Marathon!!! (for iPad)

| Free on iTunes

In space, no one can hear you scream.

So it said on the poster for the movie, Alien, and I believed every word of it. I was, and still am a huge fan of the first two Alien movies, all of the Predator movies, and all of the Alien versus Predator movies. They all set my very active imagination on fire. They gave us an often chilling glimpse of what would it be like to encounter a hostile creature so different from anything we’ve known that it truly lives up to the term, alien.

The first Alien was a creep-fest. Big ship, unknown and ever changing entity stalking you, and nowhere to run. It’s either you or It. In the movies, more often than not, it was It.

I’ve always been a fan of games that recreate the wonder, suspense, surprise, and terror of movies like Alien. I guess I was born a century too soon because I believe we belong among the stars, and I accept the notion that being in space may mean being eaten, phased, lased, cocooned, rapidly decompressed, infected, invaded, impregnated, exploded, imploded, impaled, exhaled, and slimed.

Back in 1994, Bungie was a company that supported Apple computer, and they created a game called Marathon. It was the beginning of a very successful franchise for them, and the start of fantastic environment for Apple fans.


Marathon, the game, puts you, as a new security officer, on the United Earth Space Council (UESC) colony ship, Marathon. The ship has been invaded by a hostile, but intelligent race of aliens called the Phor. To make matters worse, there seems to be something not entirely right with the ship’s Artificial Intelligences. There are three: Leela, Tycho, and Durandal.


The initial instruction screen is new.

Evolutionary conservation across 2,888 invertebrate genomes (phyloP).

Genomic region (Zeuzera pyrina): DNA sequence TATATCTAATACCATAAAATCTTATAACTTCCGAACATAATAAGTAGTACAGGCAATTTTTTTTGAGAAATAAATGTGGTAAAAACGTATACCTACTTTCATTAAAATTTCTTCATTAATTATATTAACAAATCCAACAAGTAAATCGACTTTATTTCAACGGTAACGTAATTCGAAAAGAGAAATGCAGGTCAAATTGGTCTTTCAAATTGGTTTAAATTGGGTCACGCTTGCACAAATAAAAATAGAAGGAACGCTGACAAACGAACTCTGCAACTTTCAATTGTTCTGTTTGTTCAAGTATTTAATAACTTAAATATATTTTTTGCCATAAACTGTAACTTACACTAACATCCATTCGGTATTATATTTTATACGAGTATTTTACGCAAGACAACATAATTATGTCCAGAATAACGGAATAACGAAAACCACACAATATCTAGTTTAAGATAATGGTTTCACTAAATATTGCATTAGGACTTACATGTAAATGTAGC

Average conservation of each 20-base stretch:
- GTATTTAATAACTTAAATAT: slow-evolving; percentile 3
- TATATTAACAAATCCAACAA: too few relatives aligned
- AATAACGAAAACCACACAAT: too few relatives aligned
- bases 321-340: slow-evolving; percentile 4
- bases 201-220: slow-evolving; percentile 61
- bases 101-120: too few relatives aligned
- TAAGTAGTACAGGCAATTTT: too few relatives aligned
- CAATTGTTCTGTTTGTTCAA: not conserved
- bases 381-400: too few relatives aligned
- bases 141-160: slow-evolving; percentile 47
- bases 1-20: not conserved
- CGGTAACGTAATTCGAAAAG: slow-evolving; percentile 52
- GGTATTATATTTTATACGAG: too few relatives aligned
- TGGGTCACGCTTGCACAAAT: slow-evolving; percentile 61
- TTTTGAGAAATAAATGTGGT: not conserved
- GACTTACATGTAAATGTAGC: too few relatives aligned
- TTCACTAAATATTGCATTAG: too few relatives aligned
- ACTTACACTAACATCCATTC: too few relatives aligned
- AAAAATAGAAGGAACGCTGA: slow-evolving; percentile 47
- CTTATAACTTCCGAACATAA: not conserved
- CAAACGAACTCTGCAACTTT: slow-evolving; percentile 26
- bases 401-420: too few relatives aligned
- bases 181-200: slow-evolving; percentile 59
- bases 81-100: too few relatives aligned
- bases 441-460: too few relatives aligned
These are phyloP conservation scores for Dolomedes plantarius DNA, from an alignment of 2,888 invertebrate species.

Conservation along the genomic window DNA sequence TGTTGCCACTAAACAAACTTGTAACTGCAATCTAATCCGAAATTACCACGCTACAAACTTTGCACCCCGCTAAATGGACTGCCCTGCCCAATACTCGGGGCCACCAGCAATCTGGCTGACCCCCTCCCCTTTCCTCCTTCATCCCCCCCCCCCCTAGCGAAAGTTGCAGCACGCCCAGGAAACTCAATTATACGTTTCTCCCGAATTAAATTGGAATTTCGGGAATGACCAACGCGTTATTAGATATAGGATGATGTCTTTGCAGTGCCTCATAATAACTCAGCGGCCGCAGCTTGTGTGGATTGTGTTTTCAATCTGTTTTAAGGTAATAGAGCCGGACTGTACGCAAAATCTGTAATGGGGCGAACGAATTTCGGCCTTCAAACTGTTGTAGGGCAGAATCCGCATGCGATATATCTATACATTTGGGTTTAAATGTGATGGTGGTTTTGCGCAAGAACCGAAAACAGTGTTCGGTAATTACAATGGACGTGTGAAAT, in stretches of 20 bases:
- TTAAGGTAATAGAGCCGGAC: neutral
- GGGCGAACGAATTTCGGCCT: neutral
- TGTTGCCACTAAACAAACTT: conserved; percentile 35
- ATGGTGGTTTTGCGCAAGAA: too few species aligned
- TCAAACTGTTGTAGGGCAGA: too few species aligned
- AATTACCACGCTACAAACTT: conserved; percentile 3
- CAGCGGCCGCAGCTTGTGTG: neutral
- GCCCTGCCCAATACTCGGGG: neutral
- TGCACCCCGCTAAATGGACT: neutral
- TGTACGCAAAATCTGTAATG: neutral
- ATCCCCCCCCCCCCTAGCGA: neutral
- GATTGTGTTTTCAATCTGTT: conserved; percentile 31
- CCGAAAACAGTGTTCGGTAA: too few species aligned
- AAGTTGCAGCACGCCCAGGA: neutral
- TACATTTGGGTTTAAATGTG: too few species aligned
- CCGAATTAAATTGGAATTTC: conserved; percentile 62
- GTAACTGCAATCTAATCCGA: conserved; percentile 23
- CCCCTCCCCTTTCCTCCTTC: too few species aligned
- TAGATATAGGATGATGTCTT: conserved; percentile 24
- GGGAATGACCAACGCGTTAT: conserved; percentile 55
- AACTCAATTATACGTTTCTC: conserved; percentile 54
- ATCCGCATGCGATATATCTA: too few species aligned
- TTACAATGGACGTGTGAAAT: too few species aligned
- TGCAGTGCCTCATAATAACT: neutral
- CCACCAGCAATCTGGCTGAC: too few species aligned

It is the story that unfolds that sets Marathon apart from other shooters of its time. It was an intricate and well thought out plot that unfolded as you moved through Marathon. In essence, not only did you shoot, but you also had a reason to shoot, and sometimes a reason not to shoot. How cool was that?

Of course, nearly all first person shooters today have engaging backstories, but Marathon was the first, especially on Apple computers, to combine fast action with an intriguing story.

Bungie made a mint.


Lining up a Phor for demolition.

Bungie was purchase by Microsoft, but the legacy of Marathon just wouldn’t go away. The game was ported to OS X, Windows, and Linux, picking up more fans along the way. And now, the original game, Marathon, is available for free to all iPad users.

I’m in Marathon heaven.

If you play first person shooters then you may be disappointed with Marathon. The graphics are definitely old school, like the original Doom, but with more atmosphere. Even so, if you give the game a chance, you’ll find yourself being pulled into the story, and suddenly you are not just blasting low-rez, poorly animated bad guys. Instead, you are fighting for your life and the lives of the remaining civilians.

How immersive is this game? I recall playing Marathon for the first time. I had just saved some civilians (BOBs as they are called in the game) from certain death at the hands of the Phor. The BOBs were ahead of me as they rounded a corner. I then heard a noise and saw one of the BOBs fly back, smash into the wall ahead of me, then slump to the deck. Then, a huge Phor ponderously rounded the corner. I had to get past it to continue. I don’t remember how I did it, but I do remember jumping back and yelling, “Oh Crap!” when I first saw it.


Two double-barrel shotguns! Yeah baby!

Marathon, in all its 16 bit glory, is now available as a free download from the App Store. The game is made by Soli Deo Gloria Productions and offers 2 in-game upgrades; HD Mode and Master Chief Mode. HD Mode improves the graphics, making the walls and other object appear less blocky. In my opinion, the upgrade isn’t worth the US$3.99 asking price. I’d avoid it.